5. Editor's Note: I am taking next week (and possibly some change) off from blogging. Expect me back here on the seventeenth at the earliest and on the nineteenth at the latest. Three Things 1. In the face of assertions by the likes of Dennis Prager that morality is impossible without God, Craig Biddle of the Objective Standard has written a rebuttal. This takes the form of an easily-understood outline of how the philosophy of Objectivism derives morality from facts. Indeed, his conclusion is so inescapable that I think he is perfectly justified to end his piece in the following manner: People are free to continue claiming, "If there is no God, there is no objective morality." But they are not free to do so honestly. Ayn Rand's derivation of morality from reality is too clear and too accessible for anyone interested in this subject responsibly to neglect. If people think her reasoning is in error, they should point out where and how they think she erred. But to ignore the existence of Rand's ideas while asserting, "If there is no God, anything goes," is to engage in evasion: the refusal to think, the refusal to see, the refusal to know. Such evasion is akin to the Church's refusal to acknowledge Galileo's proof that the Earth orbits the Sun -- except that those who evade Rand's proof have much more knowledge and, consequently, much less excuse. It is time for everyone who cares about human life, happiness, and freedom to repudiate the nonsense that objective morality depends on God. Objective morality depends on reason -- and, if we're willing to look, we can see that it does.I will also echo the sentiments of several of the other members of HBL, where I first learned of this essay: This would make an excellent pamphlet. 2. At Check Your Premises is a good piece regarding the latest academic to have leveled an unjustified attack on Ayn Rand: [R.P.] Wolff does not seem to want to seriously critique Rand. He wants to tarnish her by association with Ryan and tarnish Ryan by association with a caricature of her. Apoplexy over the current "administration" is scarcely avoidable for any one with sense, but it in no way excuses shoddy thinking. The problem is that we diminish ourselves and the quality of our public discourse when we throw out intellectual standards for the cheap thrill of thrashing a straw man. [bold added]Regarding the excerpt, one could replace "Wolff" with any other name from a long list of people from the intelligentsia and politics here, and not just from the left. Perhaps that is why the people who do this do not seem to know enough to be embarrassed by what they are doing. In any event, the above points could stand widespread dissemination. 3. Probably through Hacker News, I got wind of what it takes to start a sports league in the CIA. Muckrock breezily translatessome of a declassified memo on the subject as follows: To cope with these rather unique challenges, the Agency formed the Employee Activity Association (EAA), which, in exchange for membership dues, would ensure that next weekend's fishing trip would have a plausible cover story.The agency classified activities according to "plausible deniability to CIA affiliation." Weekend Reading "Until or unless we get coercion out of health care, there will be no art of the deal or anything close to it." -- Michael Hurd, in "Why There's No 'Art of the Deal' for Healthcare" at Newsmax "f you want to get a point across, don't engage in vague feel-good speak that ultimately says nothing." -- Michael Hurd, in "Let's Replace Psycho-Speak With Real-Speak" at The Delaware Wave "Rather than making it easier for the government to pick our pockets, we should work towards not having it pick our pockets at all." -- Gus Van Horn, in "Simplifying Tax Filing May Just Be Too Easy for Government" at RealClear Markets "[T]here's a lot we can do diplomatically and financially to press the regime to take steps toward protecting free speech and rule of law, while publicly shaming it for flouting those principles." -- Elan Journo, in "Trump Should Break the American Tradition of Ignoring Egypt's Abuse of Its People" at The Hill A Word of Thanks I thank Mrs. Van Horn and reader Steve D. for their comments on an earlier version of the op-ed linked above. -- CAV Link to Original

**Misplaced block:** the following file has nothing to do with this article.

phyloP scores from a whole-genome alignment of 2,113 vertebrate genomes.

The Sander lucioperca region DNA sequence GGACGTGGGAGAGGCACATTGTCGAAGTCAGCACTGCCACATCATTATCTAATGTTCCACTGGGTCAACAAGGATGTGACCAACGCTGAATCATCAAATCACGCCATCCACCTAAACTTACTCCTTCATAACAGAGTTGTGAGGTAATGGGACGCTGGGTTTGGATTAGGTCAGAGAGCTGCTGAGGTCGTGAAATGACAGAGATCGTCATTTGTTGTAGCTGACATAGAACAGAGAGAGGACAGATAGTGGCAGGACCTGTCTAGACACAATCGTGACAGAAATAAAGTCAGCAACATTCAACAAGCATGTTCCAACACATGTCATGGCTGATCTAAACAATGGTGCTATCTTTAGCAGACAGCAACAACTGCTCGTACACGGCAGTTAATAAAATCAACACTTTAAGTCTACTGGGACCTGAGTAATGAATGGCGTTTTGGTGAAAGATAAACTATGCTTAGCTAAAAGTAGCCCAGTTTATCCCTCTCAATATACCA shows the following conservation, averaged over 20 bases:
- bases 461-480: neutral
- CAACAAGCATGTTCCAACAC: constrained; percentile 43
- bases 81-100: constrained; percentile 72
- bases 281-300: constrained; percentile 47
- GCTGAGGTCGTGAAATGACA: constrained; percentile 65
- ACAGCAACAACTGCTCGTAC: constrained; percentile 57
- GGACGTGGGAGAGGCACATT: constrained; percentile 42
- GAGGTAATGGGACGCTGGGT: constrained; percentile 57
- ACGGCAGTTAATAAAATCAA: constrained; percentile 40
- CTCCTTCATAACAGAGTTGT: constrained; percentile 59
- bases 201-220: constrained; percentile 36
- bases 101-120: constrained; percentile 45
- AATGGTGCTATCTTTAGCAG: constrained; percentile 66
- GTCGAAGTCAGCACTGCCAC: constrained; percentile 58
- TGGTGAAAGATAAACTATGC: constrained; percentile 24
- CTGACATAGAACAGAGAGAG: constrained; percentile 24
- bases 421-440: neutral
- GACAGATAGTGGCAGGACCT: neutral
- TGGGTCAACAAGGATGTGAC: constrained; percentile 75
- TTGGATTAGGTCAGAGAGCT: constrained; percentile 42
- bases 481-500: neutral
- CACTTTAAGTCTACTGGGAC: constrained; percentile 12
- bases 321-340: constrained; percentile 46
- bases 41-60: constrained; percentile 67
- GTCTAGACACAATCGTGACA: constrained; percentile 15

6. Writing at Investor's Business Daily, Sally Pipes reports that California, which is considering single-payer medicine, could stand to look at other recent attempts, as well as conditions in other nations that use the system: Vermont's attempt imploded in 2014 following news that it would cost $4.3 billion a year -- nearly as much as the state's entire budget. Gov. Peter Shumlin concluded that the taxes and regulations required to fund the program -- an 11.5% payroll tax on business and a tax of up to 9.5% on individuals -- "might hurt our economy." No kidding. ... The single-payer system I grew up under in Canada, also known as Medicare, condemns sick patients to delays that have grown ever-longer over the past few decades. Last year, Canadians waited an average of five months for medically necessary specialist treatments after receiving a referral from a general practitioner, according to the Fraser Institute, a Canadian think tank.Also illuminating are Britain's "black alerts," or warnings that certain hospitals "can't guarantee life-saving emergency care." Of course, data like these have been around since long before ObamaCare, and yet the march towards fully socialized medicine goes on, despite lulls in places like Vermont and Colorado: So there's a lesson for opponents of socialized medicine here, too. It is this: There is some other consideration in the minds of its supporters that causes them to ignore or not care about these problems. That consideration is moral, and until those of us who oppose such plans also openly question and oppose the morality of altruism, we will continue to lose ground to such government programs. There is, and has been for a long time, ample evidence that these programs erode our standard of living -- to the point of endangering our lives. Instead of asking how much evidence it takes to deter the likes of Bernie Sanders, perhaps the real question is this: What will it take for people to say, "No. I am not my brother's keeper." -- CAV P.S. My latest column, on the lessons we can learn from a failed attempt at tax filing reform, now appears at RealClear Markets. Link to Original